Permission for rally boomerangs on CM Yediyurappa

Policemen frisk young boys participating in the rally on Monday. DH PHOTO/JANARDHAN B K

When the government gave its consent to 35 Muslim organisations to hold a rally on the Citizenship (Amendment) Act (CAA) on Monday, it did so with the hope that the community leaders would convince their people that the Act would not affect them. But that hope was thrown out of the window.

A battery of high-profile speakers and community leaders brought together by the Joint Action Committee of Bangalore, relentlessly bashed the Union government for passing the controversial bill and for the plans to link it to the National Register of Citizens (NRC) during a half-day rally held amid the sprawling grounds of Eidgah-e-Khuddus Saheb on Miller’s Road.

S Sasikanth Senthil, a former IAS officer who resigned from the service over what he felt was the government’s undermining of democracy, described the CAA as another in a long line of strategic moves by the Modi cabinet to hold onto power by stoking communal tensions. 

“However, I don’t think that he expected the unity which has grown up against the bill. His government may have started out trying to retain power but now, based on the antagonistic reaction that the CAA has faced, they are starting to understand India,” he said to cheers from a 30,000-strong crowd.

Senthil called on people not to submit their citizenship documents to subvert the NRC. “If the centre wants us to go to the detention centres, let us go. The government will feed us three square meals a day,” he added, to laughter.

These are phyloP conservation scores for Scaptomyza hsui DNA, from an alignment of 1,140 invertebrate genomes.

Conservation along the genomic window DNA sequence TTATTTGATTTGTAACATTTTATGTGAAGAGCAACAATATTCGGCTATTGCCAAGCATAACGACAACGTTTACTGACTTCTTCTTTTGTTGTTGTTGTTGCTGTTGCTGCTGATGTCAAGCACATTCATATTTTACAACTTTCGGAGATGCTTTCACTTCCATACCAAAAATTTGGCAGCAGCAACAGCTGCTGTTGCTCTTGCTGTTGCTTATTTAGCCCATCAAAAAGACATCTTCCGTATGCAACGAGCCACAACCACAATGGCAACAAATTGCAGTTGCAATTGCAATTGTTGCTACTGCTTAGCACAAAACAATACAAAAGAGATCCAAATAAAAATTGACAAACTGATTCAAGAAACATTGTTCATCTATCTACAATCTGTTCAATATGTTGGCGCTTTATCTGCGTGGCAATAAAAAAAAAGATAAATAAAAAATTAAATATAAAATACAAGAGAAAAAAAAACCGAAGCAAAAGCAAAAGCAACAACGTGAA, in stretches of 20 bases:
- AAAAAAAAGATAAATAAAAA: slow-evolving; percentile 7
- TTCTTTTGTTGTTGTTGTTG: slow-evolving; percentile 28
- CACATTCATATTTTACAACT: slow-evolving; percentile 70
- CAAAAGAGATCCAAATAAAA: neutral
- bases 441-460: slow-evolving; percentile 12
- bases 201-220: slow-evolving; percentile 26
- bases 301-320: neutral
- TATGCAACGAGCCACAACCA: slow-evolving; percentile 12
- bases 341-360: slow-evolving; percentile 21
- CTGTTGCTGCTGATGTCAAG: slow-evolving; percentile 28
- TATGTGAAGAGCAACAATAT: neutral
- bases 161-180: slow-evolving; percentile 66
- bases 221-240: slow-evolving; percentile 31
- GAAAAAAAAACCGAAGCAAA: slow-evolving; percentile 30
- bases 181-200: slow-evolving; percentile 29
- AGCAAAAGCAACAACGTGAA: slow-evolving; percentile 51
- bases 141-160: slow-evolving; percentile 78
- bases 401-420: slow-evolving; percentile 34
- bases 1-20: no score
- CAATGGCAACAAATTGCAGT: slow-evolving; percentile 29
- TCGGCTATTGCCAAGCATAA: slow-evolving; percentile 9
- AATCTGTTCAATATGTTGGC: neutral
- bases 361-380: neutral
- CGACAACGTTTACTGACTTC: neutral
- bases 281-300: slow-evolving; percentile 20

It was a statement, however, that closely echoed the sentiments of another ex-IAS officer-turned social activist, Harsh Mander.

He declared during the rally that he would write a letter to the home minister stating his intention to not provide any documents showing his legal status as a citizen of this country. “I will be the first to go into a detention centre,” he said.

Worried populace

Despite the affirmations of intent, the atmosphere at the
rally was one of rhetoric intended to reassure a worried populace. Several Imams demanded that the government withdraw the CAA or else to prepare for total resistance from minority communities all over India.

“Everyone now and again there is pressure on the Muslim community to leave the country. But this is our country as well. We have a great love for it. We are not Indians by chance. We had the opportunity to migrate to Pakistan, but we chose this country,” said Sayed Tanveer Hashmi, the Sufi spiritual leader from Vijayapura. 

The Joint Action Committee took great pains to ensure that the rally does not assume political overtones.

When Shantinagar legislator N A Haris came to the venue, he was barred from the dais by organisers who told him that the event was not political. 

Later, when a man in the crowd shouted “down with the BJP,” he was swiftly chastised by a community leader. 

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